AR Antoninianus. 3.51g, 21.5mm
MINTED: Rome mint, AD 251-253
REF: RIC 46a; Cohen 117
OBVERSE: IMP CAE C VIB TREB GALLVS AVG, radiate, draped and cuirassed bust right.
REVERSE: SALVS AVGG, Salus standing left, feeding serpent entwined around altar from patera, and holding scepter.
Very Fine. Toned. Reverse struck from worn die.
This coin was minted at the height of the devastating pandemic known as the Plague of Cyprian, when as many as 5,000 people were dying each day in the city of Rome. The reverse type called upon Salus, the goddess of health and well-being, for protection. Amongst the victims of the Plague was Hostilian, son of Trajan Decius and co-emperor of Trebonianus Gallus.
From an old Swiss collection, purchased in the 1960s or 1970s from Numiphil Basel (with their original ticket)
Trebonianus Gallus was a senator and general who had accompanied Emperor Trajan Decius on his ill-fated campaign against an army of invading Goths. When Decius fell in battle , what was left of the decimated Roman legions declared Gallus the new emperor. Returning to Rome, Gallus accepted his predecessor's son Hostilian as co-emperor, and gave his own son Volusian the title of Caesar. Gallus's brief reign was troubled by numerous rebellions and invasions, and support for his regime rapidly eroded. In 253, Gallus and Volusian marched to put down the revolt of Aemilian, the governor of Moesia Superior and Pannonia. They had summoned the German legions under the future emperor Valerian to support them, but before Valerian could arrive, Gallus's own soldiers turned against him and murdered both him and Volusian.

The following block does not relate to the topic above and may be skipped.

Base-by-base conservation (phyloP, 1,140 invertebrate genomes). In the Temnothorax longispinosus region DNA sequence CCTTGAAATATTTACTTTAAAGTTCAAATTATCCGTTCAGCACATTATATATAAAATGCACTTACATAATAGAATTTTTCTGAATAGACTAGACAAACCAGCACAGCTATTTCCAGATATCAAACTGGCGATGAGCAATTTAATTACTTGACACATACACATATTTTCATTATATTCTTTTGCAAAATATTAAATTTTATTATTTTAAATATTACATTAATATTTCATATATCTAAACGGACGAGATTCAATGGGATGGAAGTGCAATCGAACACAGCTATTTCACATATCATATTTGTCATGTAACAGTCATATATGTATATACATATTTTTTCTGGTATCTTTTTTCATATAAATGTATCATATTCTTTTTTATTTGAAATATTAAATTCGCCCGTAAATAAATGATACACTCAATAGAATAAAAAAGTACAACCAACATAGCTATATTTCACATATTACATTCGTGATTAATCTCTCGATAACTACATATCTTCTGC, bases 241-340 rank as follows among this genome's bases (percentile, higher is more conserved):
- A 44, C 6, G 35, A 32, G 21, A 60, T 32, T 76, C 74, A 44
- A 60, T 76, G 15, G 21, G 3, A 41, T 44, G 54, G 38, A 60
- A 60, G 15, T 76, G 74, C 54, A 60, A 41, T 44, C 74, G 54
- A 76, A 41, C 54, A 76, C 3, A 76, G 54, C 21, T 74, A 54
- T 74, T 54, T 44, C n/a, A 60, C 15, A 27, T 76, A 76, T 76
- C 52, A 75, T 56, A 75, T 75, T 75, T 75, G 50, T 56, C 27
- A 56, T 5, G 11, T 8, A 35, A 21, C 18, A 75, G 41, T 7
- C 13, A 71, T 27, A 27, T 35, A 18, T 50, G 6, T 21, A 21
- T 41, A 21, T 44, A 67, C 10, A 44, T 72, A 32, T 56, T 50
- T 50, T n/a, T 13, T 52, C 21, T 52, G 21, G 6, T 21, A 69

TREBONIANUS GALLUS . AD 251-253 . AR Antoninianus . Salus / Plague of Cyprian
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